HOW WAS THE ACCESS OF CARE IN THE FIRST YEAR OF THE COVID-19 PANDEMIC (2020)? WHAT WERE THE MAIN CONSEQUENCES AT A SOCIAL LEVEL (GENDER, AGE, WEALTH…)?
Healthcare access was profoundly affected in 2020, and most importantly it happened in most – if not all – countries regardless of dimension, economic and political circumstances, and features of health systems. The main reason is that the pandemic caused unprecedented disruptions in contemporary societies, including in those more used to deal with previous outbreaks.
Non-pharmacological measures were tested on a trial-and-error basis until evidence on positive and side effects could be gathered and turn into decision-making. When looking behind it is important not to forget the extent to which the limited knowledge at our disposal could not prevent several setbacks, notably in the regular functioning of health systems. Therefore, healthcare access was affected in multiple ways.
One was the stop of non-urgent care including consultations, surgeries and clinical follow up to prevent contagion in health facilities. And it is now widely debated that the real consequences of this shutdown are yet to be fully known.
Additionally, there were also fearful behaviors by the population. Too often healthcare seeking was undermined by high levels of risk perception. Given the lack of scientific answers notably during the first wave of the pandemic, people opted to stay at home and not to seek for healthcare regardless of other medical conditions. Mental health, chronic diseases and oncology are clear examples of the extent to which the worsening of diagnoses and prognoses should be expected.
Another way by which healthcare access was affected regards frontline healthcare workers. At stake is the unpreparedness of healthcare delivery systems all over the world to prevent workers’ physical, mental, and ethical distresses. The evidence is that although the protection and support to healthcare workers should be of highest priority, COVID-19 incidence and death rates among these groups were higher compared to the regular population. Also, the inability to ensure these professionals the right family-work balance for months in a row.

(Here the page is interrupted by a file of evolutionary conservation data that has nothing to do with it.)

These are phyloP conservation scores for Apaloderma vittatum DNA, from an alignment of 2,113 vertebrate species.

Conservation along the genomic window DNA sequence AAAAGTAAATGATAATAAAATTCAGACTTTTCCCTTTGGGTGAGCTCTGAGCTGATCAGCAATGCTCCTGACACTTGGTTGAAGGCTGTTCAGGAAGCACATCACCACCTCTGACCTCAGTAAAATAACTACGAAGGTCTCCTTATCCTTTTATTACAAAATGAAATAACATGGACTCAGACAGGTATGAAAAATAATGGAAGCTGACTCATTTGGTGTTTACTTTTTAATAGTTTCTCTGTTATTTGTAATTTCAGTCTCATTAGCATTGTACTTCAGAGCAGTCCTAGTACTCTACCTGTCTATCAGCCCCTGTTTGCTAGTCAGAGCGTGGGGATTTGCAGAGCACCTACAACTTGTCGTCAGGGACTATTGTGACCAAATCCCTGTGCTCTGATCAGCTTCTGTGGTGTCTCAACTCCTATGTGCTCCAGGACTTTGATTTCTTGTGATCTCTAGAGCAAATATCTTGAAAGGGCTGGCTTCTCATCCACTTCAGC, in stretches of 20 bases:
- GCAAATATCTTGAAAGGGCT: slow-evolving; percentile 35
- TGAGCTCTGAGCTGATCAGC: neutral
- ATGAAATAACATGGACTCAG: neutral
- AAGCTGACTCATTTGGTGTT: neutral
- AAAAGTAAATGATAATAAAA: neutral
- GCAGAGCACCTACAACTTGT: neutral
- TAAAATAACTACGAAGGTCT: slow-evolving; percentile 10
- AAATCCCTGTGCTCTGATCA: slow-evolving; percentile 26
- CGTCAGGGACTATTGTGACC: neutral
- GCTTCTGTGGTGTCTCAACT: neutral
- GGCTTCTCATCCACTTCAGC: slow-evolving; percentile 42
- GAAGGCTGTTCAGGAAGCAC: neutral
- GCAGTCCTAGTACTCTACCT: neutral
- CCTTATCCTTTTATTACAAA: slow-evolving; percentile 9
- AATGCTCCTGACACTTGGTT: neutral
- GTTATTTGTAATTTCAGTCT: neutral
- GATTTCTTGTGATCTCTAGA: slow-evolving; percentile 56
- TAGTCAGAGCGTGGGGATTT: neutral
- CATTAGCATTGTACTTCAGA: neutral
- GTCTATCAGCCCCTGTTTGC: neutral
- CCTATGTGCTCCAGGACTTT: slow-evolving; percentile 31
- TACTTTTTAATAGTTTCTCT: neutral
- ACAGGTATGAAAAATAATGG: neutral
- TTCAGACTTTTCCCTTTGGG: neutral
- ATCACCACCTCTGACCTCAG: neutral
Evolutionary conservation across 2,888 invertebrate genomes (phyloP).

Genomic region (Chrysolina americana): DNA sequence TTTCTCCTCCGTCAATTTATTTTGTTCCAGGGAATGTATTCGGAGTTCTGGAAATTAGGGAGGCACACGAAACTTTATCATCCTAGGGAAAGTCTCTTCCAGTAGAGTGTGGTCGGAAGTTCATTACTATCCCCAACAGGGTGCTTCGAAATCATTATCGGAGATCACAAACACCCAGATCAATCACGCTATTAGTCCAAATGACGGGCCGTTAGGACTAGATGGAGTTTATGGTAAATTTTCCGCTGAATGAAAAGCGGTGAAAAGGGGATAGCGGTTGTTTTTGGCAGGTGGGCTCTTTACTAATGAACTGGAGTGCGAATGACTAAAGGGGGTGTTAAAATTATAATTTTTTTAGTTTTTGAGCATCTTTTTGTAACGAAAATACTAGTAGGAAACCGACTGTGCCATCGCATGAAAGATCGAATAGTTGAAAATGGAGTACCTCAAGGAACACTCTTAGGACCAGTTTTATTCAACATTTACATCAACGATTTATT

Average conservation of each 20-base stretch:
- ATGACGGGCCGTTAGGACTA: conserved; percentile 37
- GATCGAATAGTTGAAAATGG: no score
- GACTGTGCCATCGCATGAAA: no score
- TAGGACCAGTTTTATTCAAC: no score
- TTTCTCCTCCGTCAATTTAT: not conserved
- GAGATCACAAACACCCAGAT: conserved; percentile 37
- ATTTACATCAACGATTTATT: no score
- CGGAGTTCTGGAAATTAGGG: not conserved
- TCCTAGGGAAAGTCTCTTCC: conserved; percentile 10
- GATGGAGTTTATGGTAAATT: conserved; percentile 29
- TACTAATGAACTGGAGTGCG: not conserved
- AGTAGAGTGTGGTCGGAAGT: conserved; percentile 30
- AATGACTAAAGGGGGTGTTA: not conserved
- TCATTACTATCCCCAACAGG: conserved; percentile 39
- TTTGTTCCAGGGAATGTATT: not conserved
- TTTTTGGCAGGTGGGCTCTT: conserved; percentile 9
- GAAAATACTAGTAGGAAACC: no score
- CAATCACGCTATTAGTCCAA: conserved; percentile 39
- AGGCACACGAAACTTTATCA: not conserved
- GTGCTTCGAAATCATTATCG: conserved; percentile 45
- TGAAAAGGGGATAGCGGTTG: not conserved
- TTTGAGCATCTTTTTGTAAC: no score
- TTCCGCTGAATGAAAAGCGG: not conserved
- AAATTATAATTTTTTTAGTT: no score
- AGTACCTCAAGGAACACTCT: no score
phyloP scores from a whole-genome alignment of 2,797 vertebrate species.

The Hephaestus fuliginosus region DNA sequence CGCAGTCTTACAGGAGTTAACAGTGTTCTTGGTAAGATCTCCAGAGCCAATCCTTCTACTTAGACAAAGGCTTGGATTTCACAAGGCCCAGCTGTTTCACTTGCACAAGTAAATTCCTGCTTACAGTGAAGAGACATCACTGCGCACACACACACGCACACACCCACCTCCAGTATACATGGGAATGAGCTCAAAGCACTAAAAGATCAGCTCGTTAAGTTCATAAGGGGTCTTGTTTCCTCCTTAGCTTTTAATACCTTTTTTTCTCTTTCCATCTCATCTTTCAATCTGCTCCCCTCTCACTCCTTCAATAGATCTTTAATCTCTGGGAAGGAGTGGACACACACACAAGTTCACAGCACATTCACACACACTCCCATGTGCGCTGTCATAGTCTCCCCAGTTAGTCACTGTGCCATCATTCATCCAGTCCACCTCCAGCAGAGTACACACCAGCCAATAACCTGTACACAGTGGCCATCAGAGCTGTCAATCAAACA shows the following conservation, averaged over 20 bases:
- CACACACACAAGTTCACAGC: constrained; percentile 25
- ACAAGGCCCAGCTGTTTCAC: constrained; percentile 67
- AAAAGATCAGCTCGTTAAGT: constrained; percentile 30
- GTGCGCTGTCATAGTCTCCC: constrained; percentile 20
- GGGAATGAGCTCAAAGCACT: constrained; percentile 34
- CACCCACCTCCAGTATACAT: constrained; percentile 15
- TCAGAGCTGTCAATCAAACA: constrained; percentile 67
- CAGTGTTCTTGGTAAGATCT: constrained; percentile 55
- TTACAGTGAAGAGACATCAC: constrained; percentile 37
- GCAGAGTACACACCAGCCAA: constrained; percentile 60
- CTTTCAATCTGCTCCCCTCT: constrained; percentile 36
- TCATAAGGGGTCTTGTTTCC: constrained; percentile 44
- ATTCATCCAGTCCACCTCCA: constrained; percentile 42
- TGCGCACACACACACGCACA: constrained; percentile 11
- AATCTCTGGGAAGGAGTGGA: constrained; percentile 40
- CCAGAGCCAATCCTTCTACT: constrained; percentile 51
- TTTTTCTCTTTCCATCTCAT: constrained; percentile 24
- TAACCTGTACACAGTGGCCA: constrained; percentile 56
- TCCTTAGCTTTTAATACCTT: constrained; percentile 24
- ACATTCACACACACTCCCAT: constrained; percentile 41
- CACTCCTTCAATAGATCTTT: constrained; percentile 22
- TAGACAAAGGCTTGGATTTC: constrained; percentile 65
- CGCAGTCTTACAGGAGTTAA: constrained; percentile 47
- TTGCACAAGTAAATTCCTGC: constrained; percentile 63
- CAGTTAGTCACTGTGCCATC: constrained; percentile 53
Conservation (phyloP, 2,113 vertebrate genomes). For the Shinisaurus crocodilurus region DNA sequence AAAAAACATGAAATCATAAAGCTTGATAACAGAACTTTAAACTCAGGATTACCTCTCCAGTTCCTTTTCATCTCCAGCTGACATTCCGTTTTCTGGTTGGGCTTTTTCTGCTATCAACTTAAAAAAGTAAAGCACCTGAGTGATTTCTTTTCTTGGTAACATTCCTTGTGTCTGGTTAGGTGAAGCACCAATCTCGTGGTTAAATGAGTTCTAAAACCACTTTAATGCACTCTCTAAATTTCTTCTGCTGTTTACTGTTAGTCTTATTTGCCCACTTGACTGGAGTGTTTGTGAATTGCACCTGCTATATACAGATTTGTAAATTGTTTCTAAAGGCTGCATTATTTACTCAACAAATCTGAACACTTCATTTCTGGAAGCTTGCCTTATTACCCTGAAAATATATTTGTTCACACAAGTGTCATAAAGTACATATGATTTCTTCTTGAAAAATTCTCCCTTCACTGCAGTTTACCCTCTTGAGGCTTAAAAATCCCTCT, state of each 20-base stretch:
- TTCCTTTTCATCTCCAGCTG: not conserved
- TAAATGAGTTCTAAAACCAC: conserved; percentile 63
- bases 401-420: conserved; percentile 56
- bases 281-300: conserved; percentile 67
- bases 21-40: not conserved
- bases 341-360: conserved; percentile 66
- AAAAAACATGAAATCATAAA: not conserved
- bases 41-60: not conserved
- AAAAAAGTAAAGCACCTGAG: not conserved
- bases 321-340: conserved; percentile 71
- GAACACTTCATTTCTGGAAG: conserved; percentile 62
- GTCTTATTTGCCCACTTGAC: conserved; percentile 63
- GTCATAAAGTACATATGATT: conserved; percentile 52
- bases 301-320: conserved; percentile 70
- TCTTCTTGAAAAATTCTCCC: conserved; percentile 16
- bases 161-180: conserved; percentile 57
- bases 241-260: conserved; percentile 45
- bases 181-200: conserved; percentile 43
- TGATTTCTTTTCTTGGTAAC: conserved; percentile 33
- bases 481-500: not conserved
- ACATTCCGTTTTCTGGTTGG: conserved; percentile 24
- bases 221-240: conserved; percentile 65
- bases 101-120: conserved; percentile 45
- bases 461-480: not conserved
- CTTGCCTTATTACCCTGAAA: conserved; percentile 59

Obviously, the effects of lower healthcare access are unevenly distributed in the society. This argument is not new, and one should think of how broader social determinants of health impact on health outcomes. The pandemic shows similar effects, or saying differently, the risk of getting ill and the means to cope with it rely on social factors. Age is of particular interest given that the vulnerable condition of the elderly push them to greater isolation and deprivation. Socioeconomic status also is of interest given that people with lower education and wages were again more severely affected. The nature of their work is less likely to be adapted to telework, the precariousness of labor relations exposes them to greater risk of unemployment and wages cut, they have to use more public transportation, their living conditions are poorer and health literacy is lower. Another vulnerable social group regards migrants, which too often link to lower socioeconomic status. Adding to the previous risk factors migrants’ vulnerability worsen due to difference of language, distrust in public institutions and their invisibility for testing and vaccination when they are not enrolled in the health system. Gender also needs to be considered. Women are vulnerable in the sense that they are less paid compared to men in similar positions. Also, their role as caregivers made them key to ensure the welfare of the children and the elderly during lockdowns in addition to ensuring their own professional commitments.